Going home for Thanksgiving after This Election?

It’s an understatement to say white folks were divided this election. So if your family is anything like mine, you’re going to face somebody at your table who voted for our President-elect, maybe because of abortion, or maybe because of their own bank accounts, or they like some things he said, or perhaps, they just ignored other things he said.

And you’re probably steamed, if you are a white person who wants to be in healthy mutually-respectful relationships with the rest of humanity. How do you get ready to go home for the holiday?

I heard some wisdom from an African prayer partner, and then the same story, from a Black preacher-activist I watch online. One time in the Old Testament (or Hebrew Bible), Samuel came to God and was praying his heart out. He was in a lot of pain because he felt that his values were being violated and he felt rejected. I feel my values are being violated, this election cycle. The prophet Samuel was leading God’s people in a certain direction, and the people of God said no, they didn’t want a prophet, they wanted a King. And what God told Samuel was, these people haven’t rejected you, Samuel, they have rejected me. And they will pay the price of having a king – a king will tax them, and send their sons to war, and generally take advantage of them. Then God continued to be at work, with His or Her infinite creativity.

My prayer partner, and the preacher I follow both said, America wanted a king. And so God has given us a king, we’ll learn what it means to have a king…. what a king will cost us.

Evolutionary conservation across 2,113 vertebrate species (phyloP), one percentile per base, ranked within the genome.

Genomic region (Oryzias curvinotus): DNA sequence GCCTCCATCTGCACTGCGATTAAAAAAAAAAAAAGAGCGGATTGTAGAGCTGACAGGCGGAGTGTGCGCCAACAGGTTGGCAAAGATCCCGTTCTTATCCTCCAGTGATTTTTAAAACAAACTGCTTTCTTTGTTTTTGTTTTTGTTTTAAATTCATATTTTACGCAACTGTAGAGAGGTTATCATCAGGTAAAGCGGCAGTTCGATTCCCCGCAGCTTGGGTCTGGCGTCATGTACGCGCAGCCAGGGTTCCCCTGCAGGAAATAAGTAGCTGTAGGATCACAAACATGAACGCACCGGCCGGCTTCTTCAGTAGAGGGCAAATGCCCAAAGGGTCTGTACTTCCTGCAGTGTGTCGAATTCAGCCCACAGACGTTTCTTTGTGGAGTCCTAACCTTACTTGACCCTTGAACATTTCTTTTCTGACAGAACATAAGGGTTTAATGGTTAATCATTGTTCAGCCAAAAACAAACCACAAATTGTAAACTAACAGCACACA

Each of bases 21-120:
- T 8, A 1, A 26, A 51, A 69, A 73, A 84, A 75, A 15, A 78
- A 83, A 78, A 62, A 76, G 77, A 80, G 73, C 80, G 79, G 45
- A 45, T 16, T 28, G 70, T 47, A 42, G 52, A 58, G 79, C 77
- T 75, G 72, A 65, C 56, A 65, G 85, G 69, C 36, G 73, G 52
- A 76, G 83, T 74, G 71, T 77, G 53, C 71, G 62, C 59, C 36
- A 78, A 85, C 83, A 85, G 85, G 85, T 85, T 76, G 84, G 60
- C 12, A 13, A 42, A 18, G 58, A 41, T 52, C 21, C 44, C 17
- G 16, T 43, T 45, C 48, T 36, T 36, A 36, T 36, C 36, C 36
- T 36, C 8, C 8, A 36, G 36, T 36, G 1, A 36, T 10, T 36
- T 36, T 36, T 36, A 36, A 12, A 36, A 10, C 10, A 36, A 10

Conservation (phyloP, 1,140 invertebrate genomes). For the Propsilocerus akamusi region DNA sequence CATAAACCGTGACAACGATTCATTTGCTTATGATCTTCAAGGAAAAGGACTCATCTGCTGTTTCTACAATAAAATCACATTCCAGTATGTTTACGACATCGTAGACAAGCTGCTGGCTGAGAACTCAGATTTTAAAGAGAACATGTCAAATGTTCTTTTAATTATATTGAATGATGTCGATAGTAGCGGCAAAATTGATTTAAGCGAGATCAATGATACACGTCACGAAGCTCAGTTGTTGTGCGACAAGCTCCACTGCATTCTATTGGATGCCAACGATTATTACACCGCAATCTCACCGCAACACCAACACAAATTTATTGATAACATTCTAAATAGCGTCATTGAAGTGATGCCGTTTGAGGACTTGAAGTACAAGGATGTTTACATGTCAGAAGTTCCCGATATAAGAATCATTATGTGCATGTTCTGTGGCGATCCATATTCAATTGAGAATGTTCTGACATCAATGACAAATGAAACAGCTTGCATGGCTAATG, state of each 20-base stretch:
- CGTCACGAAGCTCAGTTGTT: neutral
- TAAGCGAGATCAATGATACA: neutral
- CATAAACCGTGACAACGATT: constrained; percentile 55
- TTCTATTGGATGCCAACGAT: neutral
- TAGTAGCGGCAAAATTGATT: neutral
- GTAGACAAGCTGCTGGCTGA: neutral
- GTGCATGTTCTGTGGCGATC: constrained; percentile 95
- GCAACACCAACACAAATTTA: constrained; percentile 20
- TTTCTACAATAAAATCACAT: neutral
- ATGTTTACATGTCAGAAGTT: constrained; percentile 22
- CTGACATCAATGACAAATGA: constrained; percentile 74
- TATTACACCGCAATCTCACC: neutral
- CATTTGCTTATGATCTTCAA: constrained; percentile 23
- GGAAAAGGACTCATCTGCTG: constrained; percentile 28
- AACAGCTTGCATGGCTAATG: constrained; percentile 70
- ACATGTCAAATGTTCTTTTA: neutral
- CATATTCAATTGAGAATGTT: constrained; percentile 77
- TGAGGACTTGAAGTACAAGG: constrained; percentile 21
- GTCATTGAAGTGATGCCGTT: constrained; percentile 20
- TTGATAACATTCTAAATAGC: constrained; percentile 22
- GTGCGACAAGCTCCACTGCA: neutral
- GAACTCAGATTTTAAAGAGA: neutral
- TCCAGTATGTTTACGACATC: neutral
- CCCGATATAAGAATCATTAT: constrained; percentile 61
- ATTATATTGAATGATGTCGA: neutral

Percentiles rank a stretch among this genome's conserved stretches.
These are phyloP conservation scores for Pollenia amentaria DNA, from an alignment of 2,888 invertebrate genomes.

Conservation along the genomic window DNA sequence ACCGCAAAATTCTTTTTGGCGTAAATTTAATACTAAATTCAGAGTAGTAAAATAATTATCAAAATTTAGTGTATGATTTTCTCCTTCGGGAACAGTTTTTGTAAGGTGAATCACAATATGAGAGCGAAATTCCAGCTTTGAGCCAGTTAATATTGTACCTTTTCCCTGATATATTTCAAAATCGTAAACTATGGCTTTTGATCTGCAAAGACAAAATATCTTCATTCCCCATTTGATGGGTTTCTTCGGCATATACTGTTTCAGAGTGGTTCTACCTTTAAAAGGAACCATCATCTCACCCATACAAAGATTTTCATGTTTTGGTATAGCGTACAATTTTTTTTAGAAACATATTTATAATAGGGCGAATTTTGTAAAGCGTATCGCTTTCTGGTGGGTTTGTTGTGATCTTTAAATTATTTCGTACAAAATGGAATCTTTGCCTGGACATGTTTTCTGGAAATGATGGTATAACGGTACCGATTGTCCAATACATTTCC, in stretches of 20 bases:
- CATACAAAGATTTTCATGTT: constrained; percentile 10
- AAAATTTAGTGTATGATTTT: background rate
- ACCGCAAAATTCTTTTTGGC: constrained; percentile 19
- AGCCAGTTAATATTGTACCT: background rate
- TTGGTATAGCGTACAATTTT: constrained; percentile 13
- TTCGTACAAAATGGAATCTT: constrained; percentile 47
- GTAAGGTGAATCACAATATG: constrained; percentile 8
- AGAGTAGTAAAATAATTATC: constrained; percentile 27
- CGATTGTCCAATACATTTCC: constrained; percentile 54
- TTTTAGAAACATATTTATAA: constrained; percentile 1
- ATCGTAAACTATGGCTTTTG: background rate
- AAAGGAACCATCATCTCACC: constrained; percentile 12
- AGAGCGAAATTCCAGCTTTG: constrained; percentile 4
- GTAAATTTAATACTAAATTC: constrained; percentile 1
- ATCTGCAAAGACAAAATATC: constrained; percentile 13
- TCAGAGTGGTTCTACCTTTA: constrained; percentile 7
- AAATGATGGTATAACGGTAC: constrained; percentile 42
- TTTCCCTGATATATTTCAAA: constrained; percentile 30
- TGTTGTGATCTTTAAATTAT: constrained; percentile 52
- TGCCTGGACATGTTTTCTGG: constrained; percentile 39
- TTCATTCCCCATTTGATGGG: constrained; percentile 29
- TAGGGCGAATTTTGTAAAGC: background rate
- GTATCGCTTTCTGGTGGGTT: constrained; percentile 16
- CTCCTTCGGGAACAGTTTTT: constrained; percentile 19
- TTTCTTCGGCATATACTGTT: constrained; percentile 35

My thought for you, as you gather with your family for Thanksgiving is this. If you have white family and friends who voted for this political leader – they can’t vote away your values. God is still infinitely creative; still in charge, still redeeming and saving us all. You and I can walk into our dinner conversations with the decision to practice – and speak about – our value of respecting all races, respecting and including immigrants, finding some common ground with people who practice other faiths, and even, perhaps, some compassion for our family members who just voted for the winning candidate.

4 thoughts on “Going home for Thanksgiving after This Election?

  1. Thank you for this. I am struggling with the thought of the conversations I may face with my family this holiday. My husband and I are alone in our lack of support for Trump, and many of my family believe that Trump was the God ordained candidate and have all their arguments in a row to support that. I know nothing I say will change their point of view, but I feel guilty not being a voice against the wind. Am I wrong to not engage with them so I can have a pleasant holiday? I have thought that maybe just leaving the room in a silent protest sort of manner might be better–I love my family but I know we will never agree in this area.


    1. I think “agree to disagree” is certainly an option, and also, sometimes, we can figure out ways to listen and speak with civility and grace for one another. I like to have a few strategies in hand when I face challenging conversations like political ones with my family
      -maybe I calmly repeat what I hear them say, and ask what they value about that idea?
      -maybe I state my own value in a positive way (I hope people of all races and faiths feel safe in our country)
      A friend of mine said she planned to post a “no politics, please” sign in the middle of her family’s dinner table. My son and I often disagree about politics and I find it interesting to hear him out, and then we discuss our sources and values. Hope you find your way, too.


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